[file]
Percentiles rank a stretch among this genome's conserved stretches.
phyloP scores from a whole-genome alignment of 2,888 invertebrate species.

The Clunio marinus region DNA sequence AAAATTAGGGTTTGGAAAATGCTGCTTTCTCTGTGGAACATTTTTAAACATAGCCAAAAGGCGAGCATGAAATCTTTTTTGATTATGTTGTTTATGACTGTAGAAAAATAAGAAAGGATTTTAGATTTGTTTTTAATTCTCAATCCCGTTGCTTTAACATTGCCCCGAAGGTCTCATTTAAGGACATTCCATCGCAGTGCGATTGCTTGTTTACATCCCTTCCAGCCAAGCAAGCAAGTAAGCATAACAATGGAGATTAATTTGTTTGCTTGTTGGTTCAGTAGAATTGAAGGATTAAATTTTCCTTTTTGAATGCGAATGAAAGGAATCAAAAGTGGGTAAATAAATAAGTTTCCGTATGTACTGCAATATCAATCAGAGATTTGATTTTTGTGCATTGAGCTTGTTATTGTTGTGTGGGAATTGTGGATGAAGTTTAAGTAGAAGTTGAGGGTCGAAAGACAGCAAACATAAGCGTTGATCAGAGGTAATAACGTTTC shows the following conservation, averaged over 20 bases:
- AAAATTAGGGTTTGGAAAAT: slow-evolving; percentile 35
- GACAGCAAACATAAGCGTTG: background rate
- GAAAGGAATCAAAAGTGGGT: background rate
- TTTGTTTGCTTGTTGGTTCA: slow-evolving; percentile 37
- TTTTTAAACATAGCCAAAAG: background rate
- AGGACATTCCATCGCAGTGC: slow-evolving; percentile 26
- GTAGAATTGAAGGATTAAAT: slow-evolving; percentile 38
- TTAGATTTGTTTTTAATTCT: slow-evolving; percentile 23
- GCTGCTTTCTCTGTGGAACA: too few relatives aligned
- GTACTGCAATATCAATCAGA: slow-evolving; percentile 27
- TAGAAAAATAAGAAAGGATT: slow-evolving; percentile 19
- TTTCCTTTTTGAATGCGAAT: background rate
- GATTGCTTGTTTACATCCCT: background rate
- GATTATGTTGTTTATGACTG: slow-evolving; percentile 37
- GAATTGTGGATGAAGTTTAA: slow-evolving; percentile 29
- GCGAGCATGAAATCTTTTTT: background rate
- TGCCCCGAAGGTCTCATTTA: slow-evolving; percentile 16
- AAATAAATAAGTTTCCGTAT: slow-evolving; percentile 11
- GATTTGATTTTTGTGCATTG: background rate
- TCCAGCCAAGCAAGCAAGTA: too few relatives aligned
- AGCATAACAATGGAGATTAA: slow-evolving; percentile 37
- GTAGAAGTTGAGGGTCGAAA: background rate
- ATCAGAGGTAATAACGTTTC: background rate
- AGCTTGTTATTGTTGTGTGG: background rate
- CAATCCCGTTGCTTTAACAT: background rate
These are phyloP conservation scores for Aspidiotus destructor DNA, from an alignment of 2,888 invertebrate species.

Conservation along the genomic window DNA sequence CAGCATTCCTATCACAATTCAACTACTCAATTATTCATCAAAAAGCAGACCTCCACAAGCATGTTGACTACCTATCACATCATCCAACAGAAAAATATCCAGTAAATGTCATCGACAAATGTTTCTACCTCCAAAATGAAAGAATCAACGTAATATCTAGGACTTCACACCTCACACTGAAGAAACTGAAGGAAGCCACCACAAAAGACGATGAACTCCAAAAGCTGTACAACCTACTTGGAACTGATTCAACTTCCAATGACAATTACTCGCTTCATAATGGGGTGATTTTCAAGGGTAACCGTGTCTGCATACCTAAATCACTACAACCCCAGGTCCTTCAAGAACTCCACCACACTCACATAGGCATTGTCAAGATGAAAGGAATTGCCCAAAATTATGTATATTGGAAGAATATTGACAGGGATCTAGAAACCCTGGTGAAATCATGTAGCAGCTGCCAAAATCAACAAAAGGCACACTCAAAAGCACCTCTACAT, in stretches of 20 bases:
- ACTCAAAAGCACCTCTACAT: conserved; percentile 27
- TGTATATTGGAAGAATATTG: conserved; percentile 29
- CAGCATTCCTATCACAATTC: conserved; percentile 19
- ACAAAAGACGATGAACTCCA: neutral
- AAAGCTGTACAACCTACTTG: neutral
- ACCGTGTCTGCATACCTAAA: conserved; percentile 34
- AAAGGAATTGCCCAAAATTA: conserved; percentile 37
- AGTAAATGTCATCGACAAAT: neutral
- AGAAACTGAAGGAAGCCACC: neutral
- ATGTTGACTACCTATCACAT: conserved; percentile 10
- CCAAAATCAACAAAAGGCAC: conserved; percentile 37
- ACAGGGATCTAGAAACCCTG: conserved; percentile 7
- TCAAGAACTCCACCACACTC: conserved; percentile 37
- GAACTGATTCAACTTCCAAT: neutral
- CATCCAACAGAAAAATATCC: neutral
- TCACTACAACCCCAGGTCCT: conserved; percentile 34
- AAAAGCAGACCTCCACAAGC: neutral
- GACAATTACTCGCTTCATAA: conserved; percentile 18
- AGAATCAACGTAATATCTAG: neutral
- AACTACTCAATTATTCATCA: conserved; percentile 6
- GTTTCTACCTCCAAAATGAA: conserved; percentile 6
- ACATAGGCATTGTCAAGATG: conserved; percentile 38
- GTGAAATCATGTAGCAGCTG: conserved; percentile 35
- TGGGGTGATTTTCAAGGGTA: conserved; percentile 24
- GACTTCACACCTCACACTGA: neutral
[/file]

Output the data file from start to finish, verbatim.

Percentiles rank a stretch among this genome's conserved stretches.
phyloP scores from a whole-genome alignment of 2,888 invertebrate species.

The Clunio marinus region DNA sequence AAAATTAGGGTTTGGAAAATGCTGCTTTCTCTGTGGAACATTTTTAAACATAGCCAAAAGGCGAGCATGAAATCTTTTTTGATTATGTTGTTTATGACTGTAGAAAAATAAGAAAGGATTTTAGATTTGTTTTTAATTCTCAATCCCGTTGCTTTAACATTGCCCCGAAGGTCTCATTTAAGGACATTCCATCGCAGTGCGATTGCTTGTTTACATCCCTTCCAGCCAAGCAAGCAAGTAAGCATAACAATGGAGATTAATTTGTTTGCTTGTTGGTTCAGTAGAATTGAAGGATTAAATTTTCCTTTTTGAATGCGAATGAAAGGAATCAAAAGTGGGTAAATAAATAAGTTTCCGTATGTACTGCAATATCAATCAGAGATTTGATTTTTGTGCATTGAGCTTGTTATTGTTGTGTGGGAATTGTGGATGAAGTTTAAGTAGAAGTTGAGGGTCGAAAGACAGCAAACATAAGCGTTGATCAGAGGTAATAACGTTTC shows the following conservation, averaged over 20 bases:
- AAAATTAGGGTTTGGAAAAT: slow-evolving; percentile 35
- GACAGCAAACATAAGCGTTG: background rate
- GAAAGGAATCAAAAGTGGGT: background rate
- TTTGTTTGCTTGTTGGTTCA: slow-evolving; percentile 37
- TTTTTAAACATAGCCAAAAG: background rate
- AGGACATTCCATCGCAGTGC: slow-evolving; percentile 26
- GTAGAATTGAAGGATTAAAT: slow-evolving; percentile 38
- TTAGATTTGTTTTTAATTCT: slow-evolving; percentile 23
- GCTGCTTTCTCTGTGGAACA: too few relatives aligned
- GTACTGCAATATCAATCAGA: slow-evolving; percentile 27
- TAGAAAAATAAGAAAGGATT: slow-evolving; percentile 19
- TTTCCTTTTTGAATGCGAAT: background rate
- GATTGCTTGTTTACATCCCT: background rate
- GATTATGTTGTTTATGACTG: slow-evolving; percentile 37
- GAATTGTGGATGAAGTTTAA: slow-evolving; percentile 29
- GCGAGCATGAAATCTTTTTT: background rate
- TGCCCCGAAGGTCTCATTTA: slow-evolving; percentile 16
- AAATAAATAAGTTTCCGTAT: slow-evolving; percentile 11
- GATTTGATTTTTGTGCATTG: background rate
- TCCAGCCAAGCAAGCAAGTA: too few relatives aligned
- AGCATAACAATGGAGATTAA: slow-evolving; percentile 37
- GTAGAAGTTGAGGGTCGAAA: background rate
- ATCAGAGGTAATAACGTTTC: background rate
- AGCTTGTTATTGTTGTGTGG: background rate
- CAATCCCGTTGCTTTAACAT: background rate
These are phyloP conservation scores for Aspidiotus destructor DNA, from an alignment of 2,888 invertebrate species.

Conservation along the genomic window DNA sequence CAGCATTCCTATCACAATTCAACTACTCAATTATTCATCAAAAAGCAGACCTCCACAAGCATGTTGACTACCTATCACATCATCCAACAGAAAAATATCCAGTAAATGTCATCGACAAATGTTTCTACCTCCAAAATGAAAGAATCAACGTAATATCTAGGACTTCACACCTCACACTGAAGAAACTGAAGGAAGCCACCACAAAAGACGATGAACTCCAAAAGCTGTACAACCTACTTGGAACTGATTCAACTTCCAATGACAATTACTCGCTTCATAATGGGGTGATTTTCAAGGGTAACCGTGTCTGCATACCTAAATCACTACAACCCCAGGTCCTTCAAGAACTCCACCACACTCACATAGGCATTGTCAAGATGAAAGGAATTGCCCAAAATTATGTATATTGGAAGAATATTGACAGGGATCTAGAAACCCTGGTGAAATCATGTAGCAGCTGCCAAAATCAACAAAAGGCACACTCAAAAGCACCTCTACAT, in stretches of 20 bases:
- ACTCAAAAGCACCTCTACAT: conserved; percentile 27
- TGTATATTGGAAGAATATTG: conserved; percentile 29
- CAGCATTCCTATCACAATTC: conserved; percentile 19
- ACAAAAGACGATGAACTCCA: neutral
- AAAGCTGTACAACCTACTTG: neutral
- ACCGTGTCTGCATACCTAAA: conserved; percentile 34
- AAAGGAATTGCCCAAAATTA: conserved; percentile 37
- AGTAAATGTCATCGACAAAT: neutral
- AGAAACTGAAGGAAGCCACC: neutral
- ATGTTGACTACCTATCACAT: conserved; percentile 10
- CCAAAATCAACAAAAGGCAC: conserved; percentile 37
- ACAGGGATCTAGAAACCCTG: conserved; percentile 7
- TCAAGAACTCCACCACACTC: conserved; percentile 37
- GAACTGATTCAACTTCCAAT: neutral
- CATCCAACAGAAAAATATCC: neutral
- TCACTACAACCCCAGGTCCT: conserved; percentile 34
- AAAAGCAGACCTCCACAAGC: neutral
- GACAATTACTCGCTTCATAA: conserved; percentile 18
- AGAATCAACGTAATATCTAG: neutral
- AACTACTCAATTATTCATCA: conserved; percentile 6
- GTTTCTACCTCCAAAATGAA: conserved; percentile 6
- ACATAGGCATTGTCAAGATG: conserved; percentile 38
- GTGAAATCATGTAGCAGCTG: conserved; percentile 35
- TGGGGTGATTTTCAAGGGTA: conserved; percentile 24
- GACTTCACACCTCACACTGA: neutral